Kevin Kampl’s cool 65th-minute finish condemned Spurs to a second-successive loss in this competition at their temporary home while White Hart Lane is being rebuilt.
Spurs now lie third in Group E behind Monaco and Bayer Leverkusen and are under serious threat of failing to reach the knockout phase with two games left away to the French side and at home to CSKA Moscow.
Leverkusen were the livelier side throughout as Spurs desperately missed injured forward Harry Kane, with former Manchester United striker Javier Hernandez coming close in the first half and forcing a save from Spurs keeper Hugo Lloris at the end.
Spurs offered a rally of sorts after they went behind, with Kyle Walker shooting wide and Eric Dier hitting the bar with a late free-kick, but the jeers at the final whistle told their own story.
Spurs’ Wembley curse strikes again
Spurs cannot complain about lack of support at their temporary Champions League home – they just cannot win any games there.
This was their sixth-successive loss at Wembley, including domestic games, and another damaging loss on the back of their opening reverse against Monaco.
The stats on support are hugely impressive. The attendance of 85,512 was the highest Tottenham home attendance, highest English club home Champions League crowd and the highest English “home attendance”.
And yet it failed to inspire a Spurs side that was flat and lacking in composure, quality and threat for long periods.
They may have pointed to a reasonable penalty shout when Dele Alli went down with the scores level early in the second half, but something is amiss.
Is it Wembley’s wide open spaces? Is it simply unfamiliar surroundings? Whatever it is, Spurs do not look or feel at home yet.
It is a problem they will need to cure for their final group game here against CSKA Moscow, which follows a tough test away to Monaco on Wednesday, 7 December.
Spurs need Kane back
Tottenham could not be criticised for lack of effort but they lacked a spark – and most obviously lack a marksman with England striker Kane still not fit to return against Bayer Leverkusen.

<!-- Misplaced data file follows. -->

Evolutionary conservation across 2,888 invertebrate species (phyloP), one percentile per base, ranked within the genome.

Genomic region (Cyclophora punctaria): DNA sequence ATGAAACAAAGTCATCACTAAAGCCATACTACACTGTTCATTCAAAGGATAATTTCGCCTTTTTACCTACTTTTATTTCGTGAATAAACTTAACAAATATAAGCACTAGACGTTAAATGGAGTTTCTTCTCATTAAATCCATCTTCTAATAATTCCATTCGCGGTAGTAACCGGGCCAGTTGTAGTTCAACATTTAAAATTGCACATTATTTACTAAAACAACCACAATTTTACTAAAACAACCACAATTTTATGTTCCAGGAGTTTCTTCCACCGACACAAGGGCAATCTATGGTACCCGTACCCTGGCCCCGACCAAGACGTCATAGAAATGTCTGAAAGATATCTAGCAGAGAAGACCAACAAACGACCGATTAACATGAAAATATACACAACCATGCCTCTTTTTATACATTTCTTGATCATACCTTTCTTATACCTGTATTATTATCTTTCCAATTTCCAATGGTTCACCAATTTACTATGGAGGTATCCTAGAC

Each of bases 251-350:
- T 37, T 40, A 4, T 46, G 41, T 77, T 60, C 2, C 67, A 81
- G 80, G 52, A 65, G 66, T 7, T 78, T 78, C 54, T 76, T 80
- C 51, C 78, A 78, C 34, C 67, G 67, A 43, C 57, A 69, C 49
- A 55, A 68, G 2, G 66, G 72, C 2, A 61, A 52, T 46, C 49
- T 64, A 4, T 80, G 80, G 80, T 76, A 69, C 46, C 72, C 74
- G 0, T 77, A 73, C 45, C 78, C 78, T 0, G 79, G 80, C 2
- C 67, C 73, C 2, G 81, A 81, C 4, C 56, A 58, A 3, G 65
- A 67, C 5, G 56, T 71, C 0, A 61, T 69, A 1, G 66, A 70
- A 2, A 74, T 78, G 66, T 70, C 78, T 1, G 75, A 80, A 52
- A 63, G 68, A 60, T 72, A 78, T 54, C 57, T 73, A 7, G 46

Before kick-off, they had been without Kane for 813 minutes in all competitions since he came off injured against Sunderland on 18 September. They have scored 13 times in that period, five of which came against Gillingham in the EFL Cup.
Kane had not been at his best before injury, but the lack of his natural goal touch has been exposed with Heung-Min Son peripheral here and Vincent Janssen still struggling to come to terms with life at Spurs following his £17m move from AZ Alkmaar.
Kane may be back in time for this weekend’s north London derby with Arsenal at Emirates Stadium – and his comeback cannot come a moment too soon for Pochettino.
Can Spurs still make it?
Spurs can still reach the Champions League knockout phase, but another dismal Wembley display means they have made life very difficult for themselves.
Bayer Leverkusen have outmanoeuvred them over two games while that opening loss to Monaco on 14 September was a real hammer blow.
The prospect of going out at the group stage is now a real one and would be a desperate disappointment given the optimism felt around Spurs as they began this European campaign.
The stats – Wembley woe
- Bayer Leverkusen’s victory was only their third in their past 25 Champions League away games (W3 D7 L15)
- No English side has managed to keep a clean sheet in a Champions League game played at Wembley Stadium in nine attempts.
- Spurs have scored just two goals in their past five competitive matches and both of those were from the penalty spot.
Spurs, who are fifth in the Premier League, travel to Arsenal for a midday kick-off on Sunday, while their next Champions League fixture is a trip to group leaders Monaco on 22 November.
Leverkusen, who are 10th in the Bundesliga, are in action against Darmstadt 98 on Saturday and travel to CSKA Moscow next in the Champions League.